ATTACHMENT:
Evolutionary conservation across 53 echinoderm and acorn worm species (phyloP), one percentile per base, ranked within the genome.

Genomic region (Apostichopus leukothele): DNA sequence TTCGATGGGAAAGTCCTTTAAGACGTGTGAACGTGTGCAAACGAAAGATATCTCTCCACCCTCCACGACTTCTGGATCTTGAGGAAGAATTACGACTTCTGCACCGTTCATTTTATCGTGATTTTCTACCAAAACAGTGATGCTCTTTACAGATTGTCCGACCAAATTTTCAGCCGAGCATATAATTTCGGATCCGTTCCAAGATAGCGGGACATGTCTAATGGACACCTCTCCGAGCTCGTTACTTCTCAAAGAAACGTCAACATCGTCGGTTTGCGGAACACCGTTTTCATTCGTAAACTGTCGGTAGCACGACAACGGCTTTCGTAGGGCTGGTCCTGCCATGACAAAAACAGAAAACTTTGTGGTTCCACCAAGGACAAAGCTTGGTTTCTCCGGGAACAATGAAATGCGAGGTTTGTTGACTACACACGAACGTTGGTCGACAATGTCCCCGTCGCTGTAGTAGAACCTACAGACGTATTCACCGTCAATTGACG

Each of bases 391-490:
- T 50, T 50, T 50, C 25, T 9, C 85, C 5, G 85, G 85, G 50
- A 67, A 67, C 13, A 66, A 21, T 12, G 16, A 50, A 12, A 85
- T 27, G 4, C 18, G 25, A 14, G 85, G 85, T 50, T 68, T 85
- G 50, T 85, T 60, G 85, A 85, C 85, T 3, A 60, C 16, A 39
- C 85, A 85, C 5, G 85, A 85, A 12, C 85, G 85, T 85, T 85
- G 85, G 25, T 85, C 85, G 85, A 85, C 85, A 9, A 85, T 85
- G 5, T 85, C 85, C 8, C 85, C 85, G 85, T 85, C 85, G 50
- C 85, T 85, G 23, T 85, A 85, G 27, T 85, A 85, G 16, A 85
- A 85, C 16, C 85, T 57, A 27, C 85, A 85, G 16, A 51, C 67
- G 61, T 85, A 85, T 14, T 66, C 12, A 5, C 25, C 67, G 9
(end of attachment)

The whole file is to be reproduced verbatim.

Evolutionary conservation across 53 echinoderm and acorn worm species (phyloP), one percentile per base, ranked within the genome.

Genomic region (Apostichopus leukothele): DNA sequence TTCGATGGGAAAGTCCTTTAAGACGTGTGAACGTGTGCAAACGAAAGATATCTCTCCACCCTCCACGACTTCTGGATCTTGAGGAAGAATTACGACTTCTGCACCGTTCATTTTATCGTGATTTTCTACCAAAACAGTGATGCTCTTTACAGATTGTCCGACCAAATTTTCAGCCGAGCATATAATTTCGGATCCGTTCCAAGATAGCGGGACATGTCTAATGGACACCTCTCCGAGCTCGTTACTTCTCAAAGAAACGTCAACATCGTCGGTTTGCGGAACACCGTTTTCATTCGTAAACTGTCGGTAGCACGACAACGGCTTTCGTAGGGCTGGTCCTGCCATGACAAAAACAGAAAACTTTGTGGTTCCACCAAGGACAAAGCTTGGTTTCTCCGGGAACAATGAAATGCGAGGTTTGTTGACTACACACGAACGTTGGTCGACAATGTCCCCGTCGCTGTAGTAGAACCTACAGACGTATTCACCGTCAATTGACG

Each of bases 391-490:
- T 50, T 50, T 50, C 25, T 9, C 85, C 5, G 85, G 85, G 50
- A 67, A 67, C 13, A 66, A 21, T 12, G 16, A 50, A 12, A 85
- T 27, G 4, C 18, G 25, A 14, G 85, G 85, T 50, T 68, T 85
- G 50, T 85, T 60, G 85, A 85, C 85, T 3, A 60, C 16, A 39
- C 85, A 85, C 5, G 85, A 85, A 12, C 85, G 85, T 85, T 85
- G 85, G 25, T 85, C 85, G 85, A 85, C 85, A 9, A 85, T 85
- G 5, T 85, C 85, C 8, C 85, C 85, G 85, T 85, C 85, G 50
- C 85, T 85, G 23, T 85, A 85, G 27, T 85, A 85, G 16, A 85
- A 85, C 16, C 85, T 57, A 27, C 85, A 85, G 16, A 51, C 67
- G 61, T 85, A 85, T 14, T 66, C 12, A 5, C 25, C 67, G 9